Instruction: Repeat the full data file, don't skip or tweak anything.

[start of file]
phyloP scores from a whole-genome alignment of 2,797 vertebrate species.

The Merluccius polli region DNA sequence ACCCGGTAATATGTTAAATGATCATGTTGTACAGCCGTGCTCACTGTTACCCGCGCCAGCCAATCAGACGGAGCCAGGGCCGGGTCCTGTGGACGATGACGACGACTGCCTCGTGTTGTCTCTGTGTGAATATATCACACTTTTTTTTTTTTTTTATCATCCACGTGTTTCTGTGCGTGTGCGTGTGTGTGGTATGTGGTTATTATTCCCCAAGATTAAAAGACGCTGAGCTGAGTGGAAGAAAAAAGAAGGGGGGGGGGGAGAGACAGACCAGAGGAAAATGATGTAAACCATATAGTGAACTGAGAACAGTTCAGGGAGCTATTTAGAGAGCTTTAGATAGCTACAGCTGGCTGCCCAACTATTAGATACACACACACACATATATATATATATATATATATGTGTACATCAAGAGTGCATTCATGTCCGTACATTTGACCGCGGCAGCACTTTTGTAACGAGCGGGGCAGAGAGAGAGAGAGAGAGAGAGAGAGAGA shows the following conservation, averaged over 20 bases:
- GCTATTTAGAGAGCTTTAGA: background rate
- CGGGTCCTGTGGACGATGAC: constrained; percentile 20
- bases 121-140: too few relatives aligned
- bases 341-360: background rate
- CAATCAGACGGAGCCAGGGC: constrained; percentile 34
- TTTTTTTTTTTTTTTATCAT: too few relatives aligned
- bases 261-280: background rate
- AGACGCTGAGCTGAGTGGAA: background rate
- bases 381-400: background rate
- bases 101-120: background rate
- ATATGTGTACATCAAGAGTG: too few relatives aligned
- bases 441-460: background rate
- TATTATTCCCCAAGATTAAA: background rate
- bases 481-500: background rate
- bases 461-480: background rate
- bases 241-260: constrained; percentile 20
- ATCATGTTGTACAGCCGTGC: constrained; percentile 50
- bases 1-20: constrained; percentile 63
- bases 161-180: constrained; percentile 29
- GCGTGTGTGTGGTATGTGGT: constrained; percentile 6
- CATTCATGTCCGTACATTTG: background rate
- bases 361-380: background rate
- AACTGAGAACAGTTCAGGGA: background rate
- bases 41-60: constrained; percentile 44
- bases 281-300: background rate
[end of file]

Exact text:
phyloP scores from a whole-genome alignment of 2,797 vertebrate species.

The Merluccius polli region DNA sequence ACCCGGTAATATGTTAAATGATCATGTTGTACAGCCGTGCTCACTGTTACCCGCGCCAGCCAATCAGACGGAGCCAGGGCCGGGTCCTGTGGACGATGACGACGACTGCCTCGTGTTGTCTCTGTGTGAATATATCACACTTTTTTTTTTTTTTTATCATCCACGTGTTTCTGTGCGTGTGCGTGTGTGTGGTATGTGGTTATTATTCCCCAAGATTAAAAGACGCTGAGCTGAGTGGAAGAAAAAAGAAGGGGGGGGGGGAGAGACAGACCAGAGGAAAATGATGTAAACCATATAGTGAACTGAGAACAGTTCAGGGAGCTATTTAGAGAGCTTTAGATAGCTACAGCTGGCTGCCCAACTATTAGATACACACACACACATATATATATATATATATATATGTGTACATCAAGAGTGCATTCATGTCCGTACATTTGACCGCGGCAGCACTTTTGTAACGAGCGGGGCAGAGAGAGAGAGAGAGAGAGAGAGAGAGA shows the following conservation, averaged over 20 bases:
- GCTATTTAGAGAGCTTTAGA: background rate
- CGGGTCCTGTGGACGATGAC: constrained; percentile 20
- bases 121-140: too few relatives aligned
- bases 341-360: background rate
- CAATCAGACGGAGCCAGGGC: constrained; percentile 34
- TTTTTTTTTTTTTTTATCAT: too few relatives aligned
- bases 261-280: background rate
- AGACGCTGAGCTGAGTGGAA: background rate
- bases 381-400: background rate
- bases 101-120: background rate
- ATATGTGTACATCAAGAGTG: too few relatives aligned
- bases 441-460: background rate
- TATTATTCCCCAAGATTAAA: background rate
- bases 481-500: background rate
- bases 461-480: background rate
- bases 241-260: constrained; percentile 20
- ATCATGTTGTACAGCCGTGC: constrained; percentile 50
- bases 1-20: constrained; percentile 63
- bases 161-180: constrained; percentile 29
- GCGTGTGTGTGGTATGTGGT: constrained; percentile 6
- CATTCATGTCCGTACATTTG: background rate
- bases 361-380: background rate
- AACTGAGAACAGTTCAGGGA: background rate
- bases 41-60: constrained; percentile 44
- bases 281-300: background rate